The Craft CMS condition builder is a powerful tool that helps content editors and site developers utilize dynamic, rule-based settings.
There are several places you can find the condition builder in action:
- Craft’s conditional field layouts, which make it possible to display specific tabs or fields only when precise criteria are met
- Craft’s Smart Sources, which are optional element index sources customized to display whatever elements meet the criteria you set
- Craft’s search field filters
- Craft Commerce’s promotion and shipping rules
A condition is a group of one or more condition rules that, when combined, can perform a collective task like modifying an element query or matching an element. The rules are available for a control panel user to configure, should they decide to utilize a condition wherever you’ve made it available.
The “condition builder” is the Htmx-powered UI framework the control panel user interacts with in their browser.
Custom fields may define condition rule types to be pulled into element conditions. (Most included field types take advantage of this and offer examples.)
Element types can register their own conditions and condition rules for attribute types.
At a high level, a condition rule doesn’t know anything about how it will be used. A base condition class does most of the work to stitch things together and define UI. This base condition class is extended by most of Craft’s included conditions, and all of these pieces are integral parts of the condition builder framework.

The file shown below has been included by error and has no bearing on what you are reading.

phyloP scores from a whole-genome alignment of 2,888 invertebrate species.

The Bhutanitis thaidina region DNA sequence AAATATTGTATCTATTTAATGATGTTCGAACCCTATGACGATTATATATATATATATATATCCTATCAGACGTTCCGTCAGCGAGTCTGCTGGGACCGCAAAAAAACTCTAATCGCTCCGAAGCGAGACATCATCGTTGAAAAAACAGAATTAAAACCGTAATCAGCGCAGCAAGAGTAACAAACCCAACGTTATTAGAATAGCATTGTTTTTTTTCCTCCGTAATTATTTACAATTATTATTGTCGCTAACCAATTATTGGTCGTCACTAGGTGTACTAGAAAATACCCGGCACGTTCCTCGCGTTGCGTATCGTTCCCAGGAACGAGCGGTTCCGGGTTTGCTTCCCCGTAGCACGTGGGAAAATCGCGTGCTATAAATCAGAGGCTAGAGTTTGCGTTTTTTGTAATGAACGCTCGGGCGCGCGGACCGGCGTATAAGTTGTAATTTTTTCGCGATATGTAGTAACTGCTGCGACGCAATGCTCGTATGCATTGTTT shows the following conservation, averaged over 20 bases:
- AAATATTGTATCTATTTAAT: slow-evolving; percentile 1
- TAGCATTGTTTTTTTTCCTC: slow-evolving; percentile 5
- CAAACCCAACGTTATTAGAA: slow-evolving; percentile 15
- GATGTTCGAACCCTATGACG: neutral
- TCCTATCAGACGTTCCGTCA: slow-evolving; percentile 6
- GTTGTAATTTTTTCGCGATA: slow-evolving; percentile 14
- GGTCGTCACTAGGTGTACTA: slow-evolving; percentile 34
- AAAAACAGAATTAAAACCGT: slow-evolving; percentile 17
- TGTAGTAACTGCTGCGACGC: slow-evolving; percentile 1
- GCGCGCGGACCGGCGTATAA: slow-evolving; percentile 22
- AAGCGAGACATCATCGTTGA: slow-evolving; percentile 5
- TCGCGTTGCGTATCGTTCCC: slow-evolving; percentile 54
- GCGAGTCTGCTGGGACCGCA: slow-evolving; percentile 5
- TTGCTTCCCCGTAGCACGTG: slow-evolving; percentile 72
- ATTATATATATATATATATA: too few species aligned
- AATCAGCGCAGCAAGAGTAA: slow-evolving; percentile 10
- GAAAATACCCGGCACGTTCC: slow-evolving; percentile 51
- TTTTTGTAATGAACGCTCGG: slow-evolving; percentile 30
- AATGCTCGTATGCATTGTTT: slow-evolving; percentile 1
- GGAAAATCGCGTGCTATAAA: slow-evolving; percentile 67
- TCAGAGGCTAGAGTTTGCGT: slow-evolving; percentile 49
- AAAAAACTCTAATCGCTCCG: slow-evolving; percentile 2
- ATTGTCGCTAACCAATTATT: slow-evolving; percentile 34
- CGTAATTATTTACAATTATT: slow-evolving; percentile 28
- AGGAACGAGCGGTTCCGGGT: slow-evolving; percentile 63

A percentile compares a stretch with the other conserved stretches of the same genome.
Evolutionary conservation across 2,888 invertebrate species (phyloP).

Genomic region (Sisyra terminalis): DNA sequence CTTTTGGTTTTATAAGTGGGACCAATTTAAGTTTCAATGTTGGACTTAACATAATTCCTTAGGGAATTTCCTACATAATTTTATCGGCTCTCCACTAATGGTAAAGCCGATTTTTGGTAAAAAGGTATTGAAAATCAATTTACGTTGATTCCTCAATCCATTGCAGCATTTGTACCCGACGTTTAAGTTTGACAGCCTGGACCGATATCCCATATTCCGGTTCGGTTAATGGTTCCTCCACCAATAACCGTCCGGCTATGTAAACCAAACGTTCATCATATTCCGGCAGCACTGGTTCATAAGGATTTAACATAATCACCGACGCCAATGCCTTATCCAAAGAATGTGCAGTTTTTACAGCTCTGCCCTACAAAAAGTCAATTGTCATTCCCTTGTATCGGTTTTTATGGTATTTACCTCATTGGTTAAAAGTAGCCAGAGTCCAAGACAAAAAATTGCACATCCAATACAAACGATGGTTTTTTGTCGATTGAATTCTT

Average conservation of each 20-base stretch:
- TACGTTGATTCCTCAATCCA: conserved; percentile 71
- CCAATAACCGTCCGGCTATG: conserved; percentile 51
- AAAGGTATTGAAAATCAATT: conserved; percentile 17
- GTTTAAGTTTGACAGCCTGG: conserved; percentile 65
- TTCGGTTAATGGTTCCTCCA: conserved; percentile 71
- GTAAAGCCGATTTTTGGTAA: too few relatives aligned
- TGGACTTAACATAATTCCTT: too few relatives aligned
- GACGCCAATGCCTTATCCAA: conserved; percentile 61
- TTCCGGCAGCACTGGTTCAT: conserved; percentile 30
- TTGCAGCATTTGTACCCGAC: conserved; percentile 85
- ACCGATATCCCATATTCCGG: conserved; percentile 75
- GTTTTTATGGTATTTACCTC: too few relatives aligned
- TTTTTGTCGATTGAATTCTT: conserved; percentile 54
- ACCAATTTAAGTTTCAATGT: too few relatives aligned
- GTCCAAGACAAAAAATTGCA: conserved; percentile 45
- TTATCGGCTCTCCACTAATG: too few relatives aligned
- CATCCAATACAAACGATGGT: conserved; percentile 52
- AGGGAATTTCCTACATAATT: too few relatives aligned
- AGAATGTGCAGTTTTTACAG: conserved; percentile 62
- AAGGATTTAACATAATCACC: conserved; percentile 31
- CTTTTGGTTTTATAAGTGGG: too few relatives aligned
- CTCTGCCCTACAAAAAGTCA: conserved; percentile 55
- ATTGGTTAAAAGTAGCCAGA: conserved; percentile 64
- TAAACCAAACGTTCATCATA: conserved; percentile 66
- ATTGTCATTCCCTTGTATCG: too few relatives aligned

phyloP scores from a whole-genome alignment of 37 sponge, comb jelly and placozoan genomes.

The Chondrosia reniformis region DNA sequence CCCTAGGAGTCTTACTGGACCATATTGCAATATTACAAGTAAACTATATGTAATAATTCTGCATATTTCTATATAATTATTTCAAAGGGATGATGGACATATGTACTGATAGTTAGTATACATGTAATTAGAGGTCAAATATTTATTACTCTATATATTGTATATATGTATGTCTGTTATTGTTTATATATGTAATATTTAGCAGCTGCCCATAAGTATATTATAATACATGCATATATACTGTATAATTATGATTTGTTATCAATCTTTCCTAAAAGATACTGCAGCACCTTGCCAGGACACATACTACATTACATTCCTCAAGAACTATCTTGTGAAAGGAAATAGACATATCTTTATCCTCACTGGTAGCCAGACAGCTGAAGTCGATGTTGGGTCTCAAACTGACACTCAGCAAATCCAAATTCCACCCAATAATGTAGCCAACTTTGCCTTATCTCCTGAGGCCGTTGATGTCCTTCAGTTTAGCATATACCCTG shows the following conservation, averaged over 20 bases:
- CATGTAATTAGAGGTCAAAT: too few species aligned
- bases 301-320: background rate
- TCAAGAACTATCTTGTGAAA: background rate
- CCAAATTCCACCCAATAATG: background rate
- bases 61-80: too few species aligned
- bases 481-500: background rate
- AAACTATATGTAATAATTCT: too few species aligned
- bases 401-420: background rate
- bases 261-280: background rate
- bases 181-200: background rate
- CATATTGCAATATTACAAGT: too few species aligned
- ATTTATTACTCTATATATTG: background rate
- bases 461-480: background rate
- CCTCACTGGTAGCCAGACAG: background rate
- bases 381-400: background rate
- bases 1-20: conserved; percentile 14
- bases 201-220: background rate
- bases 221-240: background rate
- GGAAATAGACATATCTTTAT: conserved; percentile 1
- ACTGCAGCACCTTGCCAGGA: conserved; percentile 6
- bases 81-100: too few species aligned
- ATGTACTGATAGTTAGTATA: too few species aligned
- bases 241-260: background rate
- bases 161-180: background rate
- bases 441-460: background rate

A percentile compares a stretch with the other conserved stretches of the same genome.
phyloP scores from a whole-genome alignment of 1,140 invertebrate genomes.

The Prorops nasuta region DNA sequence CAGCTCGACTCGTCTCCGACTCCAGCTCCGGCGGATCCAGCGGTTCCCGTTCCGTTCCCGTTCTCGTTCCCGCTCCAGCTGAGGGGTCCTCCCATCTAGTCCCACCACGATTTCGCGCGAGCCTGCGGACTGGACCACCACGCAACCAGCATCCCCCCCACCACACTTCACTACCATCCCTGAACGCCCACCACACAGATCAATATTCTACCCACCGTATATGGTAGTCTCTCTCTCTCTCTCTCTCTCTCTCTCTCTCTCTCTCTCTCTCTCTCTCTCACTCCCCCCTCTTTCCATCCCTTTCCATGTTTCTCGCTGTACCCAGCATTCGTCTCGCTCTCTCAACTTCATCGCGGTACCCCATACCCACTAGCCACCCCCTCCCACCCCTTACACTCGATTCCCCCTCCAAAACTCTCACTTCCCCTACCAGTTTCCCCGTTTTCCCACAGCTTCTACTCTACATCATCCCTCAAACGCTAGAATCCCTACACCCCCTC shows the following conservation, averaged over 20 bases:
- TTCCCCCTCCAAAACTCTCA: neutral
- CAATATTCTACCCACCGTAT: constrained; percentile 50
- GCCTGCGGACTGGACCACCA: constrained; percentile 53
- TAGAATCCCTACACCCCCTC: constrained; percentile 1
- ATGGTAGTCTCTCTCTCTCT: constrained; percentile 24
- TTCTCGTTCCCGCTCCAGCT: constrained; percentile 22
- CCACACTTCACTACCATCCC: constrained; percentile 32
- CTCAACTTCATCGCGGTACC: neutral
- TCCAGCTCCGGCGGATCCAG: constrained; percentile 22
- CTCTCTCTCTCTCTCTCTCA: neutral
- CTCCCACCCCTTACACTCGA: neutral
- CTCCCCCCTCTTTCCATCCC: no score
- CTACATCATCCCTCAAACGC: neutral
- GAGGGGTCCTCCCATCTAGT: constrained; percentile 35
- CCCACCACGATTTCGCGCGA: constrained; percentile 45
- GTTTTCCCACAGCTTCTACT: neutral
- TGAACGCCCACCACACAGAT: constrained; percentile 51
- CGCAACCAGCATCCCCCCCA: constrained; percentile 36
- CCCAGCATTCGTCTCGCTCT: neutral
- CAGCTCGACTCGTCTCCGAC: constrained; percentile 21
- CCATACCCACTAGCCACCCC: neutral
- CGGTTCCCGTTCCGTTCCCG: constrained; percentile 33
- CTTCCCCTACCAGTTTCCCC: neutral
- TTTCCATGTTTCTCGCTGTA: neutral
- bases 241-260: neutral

# Condition Builder Framework
Developers can work with existing conditions or introduce new ones using the condition builder framework.
Condition rules must implement ConditionRuleInterface (opens new window). You’ll find a generic BaseConditionRule (opens new window) implementation along with a handful of base condition rules in
base/conditions/ that are geared for common rule formats.
A condition builder’s HTML can be generated via
$condition->getBuilderHtml(), which supports a few builder-specific options:
mainTag– The container tag type (
id– The container ID
sortable– Whether the rules should be user-sortable (
singleUseTypes– Whether rules can only be used once within the condition
projectConfigTypes– Whether to limit the available rules to those which can be stored in the project config (needed for custom sources)
# Element Query Conditions
Element types can provide their own custom condition classes which extend ElementCondition (opens new window). Doing so will give them a chance to include additional element type-specific rules, by overriding conditionRuleTypes() (opens new window) (see EntryCondition (opens new window) for an example).
The element type can return an instance of it from its static